Compare any two graphics cards:
GeForce GT 440 3GB vs Radeon HD 5570
IntroThe GeForce GT 440 3GB uses a 40 nm design. nVidia has set the core frequency at 594 MHz. The GDDR3 RAM is set to run at a frequency of 900 MHz on this card. It features 144 SPUs along with 24 TAUs and 24 ROPs.
Compare that to the Radeon HD 5570, which has GPU clock speed of 650 MHz, and 512 MB of DDR3 RAM set to run at 900 MHz through a 128-bit bus. It also features 400(80x5) Stream Processors, 20 TAUs, and 8 Raster Operation Units.
(No game benchmarks for this combination yet.)
Power Usage and Theoretical Benchmarks
Power Consumption (Max TDP)
In theory, the GeForce GT 440 3GB should be a lot faster than the Radeon HD 5570 in general. (explain)
Texel RateThe GeForce GT 440 3GB will be just a bit (approximately 10%) better at anisotropic filtering than the Radeon HD 5570. (explain)
Pixel RateThe GeForce GT 440 3GB should be quite a bit (more or less 174%) faster with regards to full screen anti-aliasing than the Radeon HD 5570, and should be able to handle higher resolutions more effectively. (explain)
Please note that the above 'benchmarks' are all just theoretical - the results were calculated based on the card's specifications, and real-world performance may (and probably will) vary at least a bit.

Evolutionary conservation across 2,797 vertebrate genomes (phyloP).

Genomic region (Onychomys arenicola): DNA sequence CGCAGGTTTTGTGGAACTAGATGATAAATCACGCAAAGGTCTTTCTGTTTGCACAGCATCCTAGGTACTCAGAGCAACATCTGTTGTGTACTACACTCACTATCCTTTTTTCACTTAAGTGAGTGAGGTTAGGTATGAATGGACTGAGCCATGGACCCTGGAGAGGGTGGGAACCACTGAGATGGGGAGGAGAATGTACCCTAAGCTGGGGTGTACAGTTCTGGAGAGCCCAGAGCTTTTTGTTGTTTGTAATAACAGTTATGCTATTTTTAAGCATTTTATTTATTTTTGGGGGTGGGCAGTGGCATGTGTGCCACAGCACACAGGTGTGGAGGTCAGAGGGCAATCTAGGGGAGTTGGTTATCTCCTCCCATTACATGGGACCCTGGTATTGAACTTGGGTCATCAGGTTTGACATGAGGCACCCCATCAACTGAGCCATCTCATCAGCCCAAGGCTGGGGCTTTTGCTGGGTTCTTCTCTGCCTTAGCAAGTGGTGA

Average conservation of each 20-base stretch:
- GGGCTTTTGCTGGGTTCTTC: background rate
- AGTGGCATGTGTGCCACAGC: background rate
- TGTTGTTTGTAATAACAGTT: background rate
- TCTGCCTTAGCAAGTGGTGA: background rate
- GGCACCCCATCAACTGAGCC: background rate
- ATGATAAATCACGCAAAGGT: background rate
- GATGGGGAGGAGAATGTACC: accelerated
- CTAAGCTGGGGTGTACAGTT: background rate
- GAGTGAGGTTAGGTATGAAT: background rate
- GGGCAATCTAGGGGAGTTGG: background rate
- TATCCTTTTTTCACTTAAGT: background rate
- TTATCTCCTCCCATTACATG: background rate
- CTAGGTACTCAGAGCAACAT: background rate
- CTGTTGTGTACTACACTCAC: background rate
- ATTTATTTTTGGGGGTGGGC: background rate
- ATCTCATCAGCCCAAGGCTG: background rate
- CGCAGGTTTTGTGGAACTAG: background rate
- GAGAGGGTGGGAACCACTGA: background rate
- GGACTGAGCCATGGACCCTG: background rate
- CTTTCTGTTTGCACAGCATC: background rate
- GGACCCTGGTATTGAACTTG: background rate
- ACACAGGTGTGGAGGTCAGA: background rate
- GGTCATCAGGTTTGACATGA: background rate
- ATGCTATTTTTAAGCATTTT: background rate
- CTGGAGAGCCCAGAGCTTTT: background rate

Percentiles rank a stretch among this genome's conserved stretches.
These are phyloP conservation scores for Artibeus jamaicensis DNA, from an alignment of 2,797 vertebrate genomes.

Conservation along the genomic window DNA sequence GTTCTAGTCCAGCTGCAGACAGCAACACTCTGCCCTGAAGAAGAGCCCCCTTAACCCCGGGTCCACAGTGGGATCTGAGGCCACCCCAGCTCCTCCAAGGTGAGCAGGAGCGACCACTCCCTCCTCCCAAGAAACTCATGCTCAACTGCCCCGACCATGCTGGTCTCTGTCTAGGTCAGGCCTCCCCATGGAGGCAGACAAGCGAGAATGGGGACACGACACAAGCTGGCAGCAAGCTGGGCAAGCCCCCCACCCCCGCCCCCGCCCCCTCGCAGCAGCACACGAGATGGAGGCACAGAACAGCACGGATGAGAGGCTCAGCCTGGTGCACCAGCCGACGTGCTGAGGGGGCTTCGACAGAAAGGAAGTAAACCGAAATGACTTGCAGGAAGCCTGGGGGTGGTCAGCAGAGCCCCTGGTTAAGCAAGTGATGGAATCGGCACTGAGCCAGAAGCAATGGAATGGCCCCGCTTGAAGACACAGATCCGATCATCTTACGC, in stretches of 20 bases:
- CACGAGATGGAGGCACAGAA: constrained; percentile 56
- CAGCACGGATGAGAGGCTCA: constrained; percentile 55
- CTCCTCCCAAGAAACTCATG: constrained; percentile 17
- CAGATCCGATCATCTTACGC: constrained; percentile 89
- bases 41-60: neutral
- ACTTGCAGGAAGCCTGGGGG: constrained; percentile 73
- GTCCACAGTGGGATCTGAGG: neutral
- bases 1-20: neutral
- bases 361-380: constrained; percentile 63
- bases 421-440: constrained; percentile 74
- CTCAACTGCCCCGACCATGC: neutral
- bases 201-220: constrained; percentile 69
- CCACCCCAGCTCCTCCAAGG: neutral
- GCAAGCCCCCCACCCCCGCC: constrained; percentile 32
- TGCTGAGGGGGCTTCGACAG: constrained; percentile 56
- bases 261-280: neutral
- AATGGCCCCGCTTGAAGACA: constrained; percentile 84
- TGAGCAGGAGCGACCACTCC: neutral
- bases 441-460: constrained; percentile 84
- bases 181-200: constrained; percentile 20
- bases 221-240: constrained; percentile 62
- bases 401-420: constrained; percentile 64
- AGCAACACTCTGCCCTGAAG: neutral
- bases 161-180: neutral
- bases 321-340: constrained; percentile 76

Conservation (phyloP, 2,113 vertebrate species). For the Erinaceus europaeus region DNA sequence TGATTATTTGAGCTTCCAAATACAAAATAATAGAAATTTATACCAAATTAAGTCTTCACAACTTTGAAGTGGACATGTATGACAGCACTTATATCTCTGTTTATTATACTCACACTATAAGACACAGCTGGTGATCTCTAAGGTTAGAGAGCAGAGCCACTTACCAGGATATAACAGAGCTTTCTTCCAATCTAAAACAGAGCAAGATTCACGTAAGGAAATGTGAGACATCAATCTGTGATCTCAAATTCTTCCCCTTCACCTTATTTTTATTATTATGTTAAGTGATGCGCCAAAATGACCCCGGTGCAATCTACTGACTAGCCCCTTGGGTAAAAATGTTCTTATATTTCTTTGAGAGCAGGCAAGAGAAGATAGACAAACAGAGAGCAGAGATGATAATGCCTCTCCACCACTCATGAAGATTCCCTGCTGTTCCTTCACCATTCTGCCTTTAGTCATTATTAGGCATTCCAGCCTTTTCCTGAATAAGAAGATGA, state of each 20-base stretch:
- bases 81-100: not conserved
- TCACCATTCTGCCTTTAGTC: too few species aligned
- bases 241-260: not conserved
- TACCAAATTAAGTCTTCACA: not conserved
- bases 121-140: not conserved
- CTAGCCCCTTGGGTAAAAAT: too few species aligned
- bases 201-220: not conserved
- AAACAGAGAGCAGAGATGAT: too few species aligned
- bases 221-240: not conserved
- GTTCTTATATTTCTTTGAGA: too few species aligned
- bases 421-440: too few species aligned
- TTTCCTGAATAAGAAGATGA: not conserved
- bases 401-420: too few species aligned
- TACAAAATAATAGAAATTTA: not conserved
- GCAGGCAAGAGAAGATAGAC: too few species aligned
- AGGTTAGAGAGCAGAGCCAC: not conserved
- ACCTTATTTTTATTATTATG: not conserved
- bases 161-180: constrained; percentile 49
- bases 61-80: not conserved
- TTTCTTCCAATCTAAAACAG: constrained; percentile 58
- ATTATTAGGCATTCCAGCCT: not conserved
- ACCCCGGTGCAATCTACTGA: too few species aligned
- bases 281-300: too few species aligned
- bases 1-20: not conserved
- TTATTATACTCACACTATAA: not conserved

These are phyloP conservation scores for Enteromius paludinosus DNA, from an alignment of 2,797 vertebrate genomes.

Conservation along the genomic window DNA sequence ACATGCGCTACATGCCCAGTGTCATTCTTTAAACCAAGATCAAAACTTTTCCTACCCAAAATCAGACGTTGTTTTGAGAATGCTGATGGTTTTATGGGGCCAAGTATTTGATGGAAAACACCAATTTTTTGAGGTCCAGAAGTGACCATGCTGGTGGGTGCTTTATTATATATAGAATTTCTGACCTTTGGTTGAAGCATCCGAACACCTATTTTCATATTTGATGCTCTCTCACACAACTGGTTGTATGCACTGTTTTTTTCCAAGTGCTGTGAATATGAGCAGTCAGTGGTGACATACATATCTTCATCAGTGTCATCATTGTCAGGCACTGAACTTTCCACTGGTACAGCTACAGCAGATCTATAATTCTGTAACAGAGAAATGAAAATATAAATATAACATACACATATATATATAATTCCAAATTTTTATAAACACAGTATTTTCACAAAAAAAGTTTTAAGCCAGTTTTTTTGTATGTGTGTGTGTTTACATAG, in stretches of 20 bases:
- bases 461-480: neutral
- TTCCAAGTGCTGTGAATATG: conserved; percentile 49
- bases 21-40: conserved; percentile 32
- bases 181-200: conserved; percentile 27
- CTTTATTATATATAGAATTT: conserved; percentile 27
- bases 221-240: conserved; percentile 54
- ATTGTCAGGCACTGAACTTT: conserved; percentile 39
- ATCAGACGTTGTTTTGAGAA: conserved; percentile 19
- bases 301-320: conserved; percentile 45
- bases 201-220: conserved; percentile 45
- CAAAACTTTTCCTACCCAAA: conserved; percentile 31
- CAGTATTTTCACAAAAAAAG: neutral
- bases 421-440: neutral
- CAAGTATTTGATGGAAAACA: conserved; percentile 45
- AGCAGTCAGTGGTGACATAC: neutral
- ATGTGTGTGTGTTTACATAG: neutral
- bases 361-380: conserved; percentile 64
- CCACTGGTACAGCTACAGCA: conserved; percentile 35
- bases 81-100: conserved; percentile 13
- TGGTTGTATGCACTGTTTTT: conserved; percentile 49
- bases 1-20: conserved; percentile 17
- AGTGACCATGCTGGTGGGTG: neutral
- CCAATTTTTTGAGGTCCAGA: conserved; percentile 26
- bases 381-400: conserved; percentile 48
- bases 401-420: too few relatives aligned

Please note that the price comparisons are based on search keywords - sometimes it might show cards with very similar names that are not exactly the same as the one chosen in the comparison. We do try to filter out the wrong results as best we can, though.
Memory Bandwidth: Memory bandwidth is the largest amount of information (in units of megabytes per second) that can be transferred across the external memory interface in one second. The number is worked out by multiplying the bus width by the speed of its memory. If it uses DDR type RAM, it must be multiplied by 2 again. If it uses DDR5, multiply by 4 instead. The higher the bandwidth is, the better the card will be in general. It especially helps with anti-aliasing, HDR and higher screen resolutions.
Texel Rate: Texel rate is the maximum texture map elements (texels) that are applied per second. This is worked out by multiplying the total texture units of the card by the core speed of the chip. The better the texel rate, the better the card will be at handling texture filtering (anisotropic filtering - AF). It is measured in millions of texels per second.
Pixel Rate: Pixel rate is the maximum number of pixels the video card could possibly write to the local memory in a second - measured in millions of pixels per second. The figure is worked out by multiplying the number of Raster Operations Pipelines by the the core speed of the card. ROPs (Raster Operations Pipelines - also called Render Output Units) are responsible for drawing the pixels (image) on the screen. The actual pixel output rate also depends on lots of other factors, especially the memory bandwidth - the lower the bandwidth is, the lower the ability to get to the maximum fill rate.